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Taking into consideration the skills of Hassim in these courses, I am sure she made the right decision in choosing the master’s in agriculture. Furthermore, this master is crucial for enhancing his capacity to research and develop projects related to food production, which are required to assist the urgent demand of food for zones with scarcity.

  1. Is it clear that which are is referring to projects in this sentence?

  2. Is it correct to say ....to assist the urgent demand? I don't want to use to supply because I used it previously.

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    She or his? How many people are we talking about here? Oct 7, 2022 at 20:49
  • help me the demand, not assist
    – Lambie
    Oct 7, 2022 at 20:58
  • help meet the demand?
    – Stuart F
    Jul 10, 2023 at 10:28
  • A little sidenote, the last part of ..."urgent demand of food for..." should be for , not of... otherwise it's the food that has demands, and thats just weird :) Jul 10, 2023 at 10:37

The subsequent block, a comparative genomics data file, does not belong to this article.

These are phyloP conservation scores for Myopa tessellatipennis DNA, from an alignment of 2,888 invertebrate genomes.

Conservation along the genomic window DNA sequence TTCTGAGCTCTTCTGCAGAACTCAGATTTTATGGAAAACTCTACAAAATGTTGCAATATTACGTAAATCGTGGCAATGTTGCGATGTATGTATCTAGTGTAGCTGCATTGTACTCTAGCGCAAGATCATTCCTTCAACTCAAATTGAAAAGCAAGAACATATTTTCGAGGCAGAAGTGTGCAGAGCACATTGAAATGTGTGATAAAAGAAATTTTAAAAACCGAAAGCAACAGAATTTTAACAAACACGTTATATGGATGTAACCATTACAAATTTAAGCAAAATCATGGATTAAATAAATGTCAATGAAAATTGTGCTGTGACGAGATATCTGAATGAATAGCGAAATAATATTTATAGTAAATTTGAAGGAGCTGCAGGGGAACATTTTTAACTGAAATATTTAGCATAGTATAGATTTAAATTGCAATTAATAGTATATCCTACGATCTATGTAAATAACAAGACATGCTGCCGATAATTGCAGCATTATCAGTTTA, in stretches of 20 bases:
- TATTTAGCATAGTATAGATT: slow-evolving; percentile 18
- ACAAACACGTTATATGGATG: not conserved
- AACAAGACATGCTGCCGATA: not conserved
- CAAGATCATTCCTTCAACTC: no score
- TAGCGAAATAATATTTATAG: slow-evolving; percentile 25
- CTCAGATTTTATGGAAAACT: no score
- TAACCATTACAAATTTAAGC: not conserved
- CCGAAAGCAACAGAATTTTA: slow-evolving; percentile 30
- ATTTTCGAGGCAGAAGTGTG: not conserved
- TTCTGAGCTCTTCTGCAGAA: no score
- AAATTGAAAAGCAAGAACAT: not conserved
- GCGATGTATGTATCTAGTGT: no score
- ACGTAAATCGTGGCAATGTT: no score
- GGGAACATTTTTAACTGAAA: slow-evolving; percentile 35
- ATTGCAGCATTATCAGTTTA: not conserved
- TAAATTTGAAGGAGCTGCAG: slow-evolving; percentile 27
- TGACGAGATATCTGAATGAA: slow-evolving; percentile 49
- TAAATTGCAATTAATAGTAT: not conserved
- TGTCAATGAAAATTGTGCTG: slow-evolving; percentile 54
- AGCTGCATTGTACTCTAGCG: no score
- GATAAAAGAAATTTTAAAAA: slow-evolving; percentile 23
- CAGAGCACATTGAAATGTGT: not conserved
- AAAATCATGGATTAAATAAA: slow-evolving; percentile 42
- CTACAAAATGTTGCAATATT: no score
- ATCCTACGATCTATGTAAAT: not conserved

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There are several idiomatic and stylistic errors in what you have proposed, but none that will prevent comprehension. Your “which are” is fine; no problem there. Your use of “assist” does not mean what you want it to mean, but people will figure out what you intend. What you should say is “assist in meeting the demand” rather than “assist the demand.”

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Yes, it is clear that "which are" refers to "projects", because that's the only plural noun that comes before it. "This master" (which should be "this master's") is singular, while "his capacity" and "food production" are uncountable, and "are" is only used for countable plurals.

No, "urgent demand" could not be "assisted". I would suggest using the word "address" instead:

to address the urgent demand

if you don't want to spell out exactly what actions they are taking that provide assistance.

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